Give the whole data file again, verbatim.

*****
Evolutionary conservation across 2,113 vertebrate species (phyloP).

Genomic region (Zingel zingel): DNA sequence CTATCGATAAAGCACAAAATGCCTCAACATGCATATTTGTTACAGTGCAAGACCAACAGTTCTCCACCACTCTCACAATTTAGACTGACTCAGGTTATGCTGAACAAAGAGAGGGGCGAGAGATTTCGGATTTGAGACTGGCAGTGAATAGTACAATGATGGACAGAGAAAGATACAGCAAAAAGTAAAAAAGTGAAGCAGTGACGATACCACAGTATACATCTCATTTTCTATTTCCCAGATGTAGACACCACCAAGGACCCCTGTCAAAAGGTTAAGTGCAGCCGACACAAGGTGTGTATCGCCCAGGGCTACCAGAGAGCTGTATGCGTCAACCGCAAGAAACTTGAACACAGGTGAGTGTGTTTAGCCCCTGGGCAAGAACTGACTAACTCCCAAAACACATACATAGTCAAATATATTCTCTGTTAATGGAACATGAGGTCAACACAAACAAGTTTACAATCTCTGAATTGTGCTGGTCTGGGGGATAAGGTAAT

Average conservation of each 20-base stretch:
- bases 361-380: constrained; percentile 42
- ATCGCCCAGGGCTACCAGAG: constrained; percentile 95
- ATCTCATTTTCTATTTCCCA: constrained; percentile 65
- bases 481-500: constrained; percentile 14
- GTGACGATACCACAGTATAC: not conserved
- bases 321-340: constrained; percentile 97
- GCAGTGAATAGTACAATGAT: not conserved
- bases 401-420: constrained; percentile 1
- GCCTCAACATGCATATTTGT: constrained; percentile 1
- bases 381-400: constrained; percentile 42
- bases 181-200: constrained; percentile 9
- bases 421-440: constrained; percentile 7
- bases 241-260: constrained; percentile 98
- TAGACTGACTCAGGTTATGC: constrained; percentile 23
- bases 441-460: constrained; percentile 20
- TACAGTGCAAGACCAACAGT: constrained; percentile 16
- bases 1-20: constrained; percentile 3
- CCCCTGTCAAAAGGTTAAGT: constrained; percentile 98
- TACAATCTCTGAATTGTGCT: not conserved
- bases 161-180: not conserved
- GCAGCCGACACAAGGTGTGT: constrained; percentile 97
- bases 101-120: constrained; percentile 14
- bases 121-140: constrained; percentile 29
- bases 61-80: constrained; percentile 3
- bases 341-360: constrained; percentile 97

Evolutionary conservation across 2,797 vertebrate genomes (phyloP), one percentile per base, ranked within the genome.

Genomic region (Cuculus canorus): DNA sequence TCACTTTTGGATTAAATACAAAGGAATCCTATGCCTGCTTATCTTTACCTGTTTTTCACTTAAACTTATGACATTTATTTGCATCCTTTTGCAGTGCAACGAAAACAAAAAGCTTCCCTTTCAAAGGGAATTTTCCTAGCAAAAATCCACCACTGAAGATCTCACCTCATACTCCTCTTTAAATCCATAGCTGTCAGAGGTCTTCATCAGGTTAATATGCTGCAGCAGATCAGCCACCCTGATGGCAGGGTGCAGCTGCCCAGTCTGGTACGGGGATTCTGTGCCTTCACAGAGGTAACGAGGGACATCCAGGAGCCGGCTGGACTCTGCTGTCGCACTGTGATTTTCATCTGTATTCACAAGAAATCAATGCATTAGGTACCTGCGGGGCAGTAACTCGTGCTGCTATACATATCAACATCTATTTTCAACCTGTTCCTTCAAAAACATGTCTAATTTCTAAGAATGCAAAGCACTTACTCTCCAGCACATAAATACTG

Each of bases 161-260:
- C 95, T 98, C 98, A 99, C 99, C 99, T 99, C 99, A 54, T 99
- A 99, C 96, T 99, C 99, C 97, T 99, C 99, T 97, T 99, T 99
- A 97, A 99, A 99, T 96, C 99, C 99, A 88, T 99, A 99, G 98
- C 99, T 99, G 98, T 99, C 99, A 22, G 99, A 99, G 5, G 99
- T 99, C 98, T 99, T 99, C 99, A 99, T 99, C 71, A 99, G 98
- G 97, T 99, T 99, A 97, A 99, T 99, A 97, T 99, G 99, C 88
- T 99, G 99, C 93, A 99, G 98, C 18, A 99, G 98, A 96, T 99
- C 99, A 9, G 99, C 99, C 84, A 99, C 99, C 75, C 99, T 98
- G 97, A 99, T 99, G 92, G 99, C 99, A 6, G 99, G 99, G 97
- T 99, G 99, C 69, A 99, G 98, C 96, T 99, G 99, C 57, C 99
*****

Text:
Evolutionary conservation across 2,113 vertebrate species (phyloP).

Genomic region (Zingel zingel): DNA sequence CTATCGATAAAGCACAAAATGCCTCAACATGCATATTTGTTACAGTGCAAGACCAACAGTTCTCCACCACTCTCACAATTTAGACTGACTCAGGTTATGCTGAACAAAGAGAGGGGCGAGAGATTTCGGATTTGAGACTGGCAGTGAATAGTACAATGATGGACAGAGAAAGATACAGCAAAAAGTAAAAAAGTGAAGCAGTGACGATACCACAGTATACATCTCATTTTCTATTTCCCAGATGTAGACACCACCAAGGACCCCTGTCAAAAGGTTAAGTGCAGCCGACACAAGGTGTGTATCGCCCAGGGCTACCAGAGAGCTGTATGCGTCAACCGCAAGAAACTTGAACACAGGTGAGTGTGTTTAGCCCCTGGGCAAGAACTGACTAACTCCCAAAACACATACATAGTCAAATATATTCTCTGTTAATGGAACATGAGGTCAACACAAACAAGTTTACAATCTCTGAATTGTGCTGGTCTGGGGGATAAGGTAAT

Average conservation of each 20-base stretch:
- bases 361-380: constrained; percentile 42
- ATCGCCCAGGGCTACCAGAG: constrained; percentile 95
- ATCTCATTTTCTATTTCCCA: constrained; percentile 65
- bases 481-500: constrained; percentile 14
- GTGACGATACCACAGTATAC: not conserved
- bases 321-340: constrained; percentile 97
- GCAGTGAATAGTACAATGAT: not conserved
- bases 401-420: constrained; percentile 1
- GCCTCAACATGCATATTTGT: constrained; percentile 1
- bases 381-400: constrained; percentile 42
- bases 181-200: constrained; percentile 9
- bases 421-440: constrained; percentile 7
- bases 241-260: constrained; percentile 98
- TAGACTGACTCAGGTTATGC: constrained; percentile 23
- bases 441-460: constrained; percentile 20
- TACAGTGCAAGACCAACAGT: constrained; percentile 16
- bases 1-20: constrained; percentile 3
- CCCCTGTCAAAAGGTTAAGT: constrained; percentile 98
- TACAATCTCTGAATTGTGCT: not conserved
- bases 161-180: not conserved
- GCAGCCGACACAAGGTGTGT: constrained; percentile 97
- bases 101-120: constrained; percentile 14
- bases 121-140: constrained; percentile 29
- bases 61-80: constrained; percentile 3
- bases 341-360: constrained; percentile 97

Evolutionary conservation across 2,797 vertebrate genomes (phyloP), one percentile per base, ranked within the genome.

Genomic region (Cuculus canorus): DNA sequence TCACTTTTGGATTAAATACAAAGGAATCCTATGCCTGCTTATCTTTACCTGTTTTTCACTTAAACTTATGACATTTATTTGCATCCTTTTGCAGTGCAACGAAAACAAAAAGCTTCCCTTTCAAAGGGAATTTTCCTAGCAAAAATCCACCACTGAAGATCTCACCTCATACTCCTCTTTAAATCCATAGCTGTCAGAGGTCTTCATCAGGTTAATATGCTGCAGCAGATCAGCCACCCTGATGGCAGGGTGCAGCTGCCCAGTCTGGTACGGGGATTCTGTGCCTTCACAGAGGTAACGAGGGACATCCAGGAGCCGGCTGGACTCTGCTGTCGCACTGTGATTTTCATCTGTATTCACAAGAAATCAATGCATTAGGTACCTGCGGGGCAGTAACTCGTGCTGCTATACATATCAACATCTATTTTCAACCTGTTCCTTCAAAAACATGTCTAATTTCTAAGAATGCAAAGCACTTACTCTCCAGCACATAAATACTG

Each of bases 161-260:
- C 95, T 98, C 98, A 99, C 99, C 99, T 99, C 99, A 54, T 99
- A 99, C 96, T 99, C 99, C 97, T 99, C 99, T 97, T 99, T 99
- A 97, A 99, A 99, T 96, C 99, C 99, A 88, T 99, A 99, G 98
- C 99, T 99, G 98, T 99, C 99, A 22, G 99, A 99, G 5, G 99
- T 99, C 98, T 99, T 99, C 99, A 99, T 99, C 71, A 99, G 98
- G 97, T 99, T 99, A 97, A 99, T 99, A 97, T 99, G 99, C 88
- T 99, G 99, C 93, A 99, G 98, C 18, A 99, G 98, A 96, T 99
- C 99, A 9, G 99, C 99, C 84, A 99, C 99, C 75, C 99, T 98
- G 97, A 99, T 99, G 92, G 99, C 99, A 6, G 99, G 99, G 97
- T 99, G 99, C 69, A 99, G 98, C 96, T 99, G 99, C 57, C 99